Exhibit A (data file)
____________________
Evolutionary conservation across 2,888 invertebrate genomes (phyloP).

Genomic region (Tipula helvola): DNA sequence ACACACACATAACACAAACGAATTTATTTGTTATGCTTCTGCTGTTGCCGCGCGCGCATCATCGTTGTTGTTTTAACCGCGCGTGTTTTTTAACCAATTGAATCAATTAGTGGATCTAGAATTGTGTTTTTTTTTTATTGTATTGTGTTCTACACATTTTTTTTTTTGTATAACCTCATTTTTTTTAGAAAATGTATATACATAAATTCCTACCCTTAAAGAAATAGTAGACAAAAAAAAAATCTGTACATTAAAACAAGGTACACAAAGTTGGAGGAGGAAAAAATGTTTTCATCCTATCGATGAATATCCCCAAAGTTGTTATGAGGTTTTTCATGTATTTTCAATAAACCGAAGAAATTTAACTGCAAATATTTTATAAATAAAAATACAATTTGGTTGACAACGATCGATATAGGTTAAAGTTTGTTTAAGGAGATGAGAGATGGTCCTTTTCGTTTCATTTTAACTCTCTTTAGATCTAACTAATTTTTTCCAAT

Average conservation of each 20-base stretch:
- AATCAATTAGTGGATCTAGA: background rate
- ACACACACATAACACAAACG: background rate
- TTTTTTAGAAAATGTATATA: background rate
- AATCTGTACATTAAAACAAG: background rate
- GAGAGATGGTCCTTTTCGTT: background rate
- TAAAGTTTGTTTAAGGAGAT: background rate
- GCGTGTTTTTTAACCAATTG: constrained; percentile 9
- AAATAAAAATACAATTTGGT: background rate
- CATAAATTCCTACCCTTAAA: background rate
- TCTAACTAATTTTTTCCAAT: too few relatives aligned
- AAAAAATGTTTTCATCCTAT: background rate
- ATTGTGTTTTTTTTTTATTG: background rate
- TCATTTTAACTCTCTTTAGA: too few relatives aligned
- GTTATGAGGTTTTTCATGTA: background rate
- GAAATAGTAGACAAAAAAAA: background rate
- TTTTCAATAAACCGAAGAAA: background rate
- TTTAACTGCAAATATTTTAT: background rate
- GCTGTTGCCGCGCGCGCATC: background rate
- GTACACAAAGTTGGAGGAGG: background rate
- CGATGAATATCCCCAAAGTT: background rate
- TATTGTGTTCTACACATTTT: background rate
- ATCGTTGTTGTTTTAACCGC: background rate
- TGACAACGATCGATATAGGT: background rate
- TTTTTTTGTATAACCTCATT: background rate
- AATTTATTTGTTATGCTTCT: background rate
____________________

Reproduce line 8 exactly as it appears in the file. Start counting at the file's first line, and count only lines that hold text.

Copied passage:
- GAGAGATGGTCCTTTTCGTT: background rate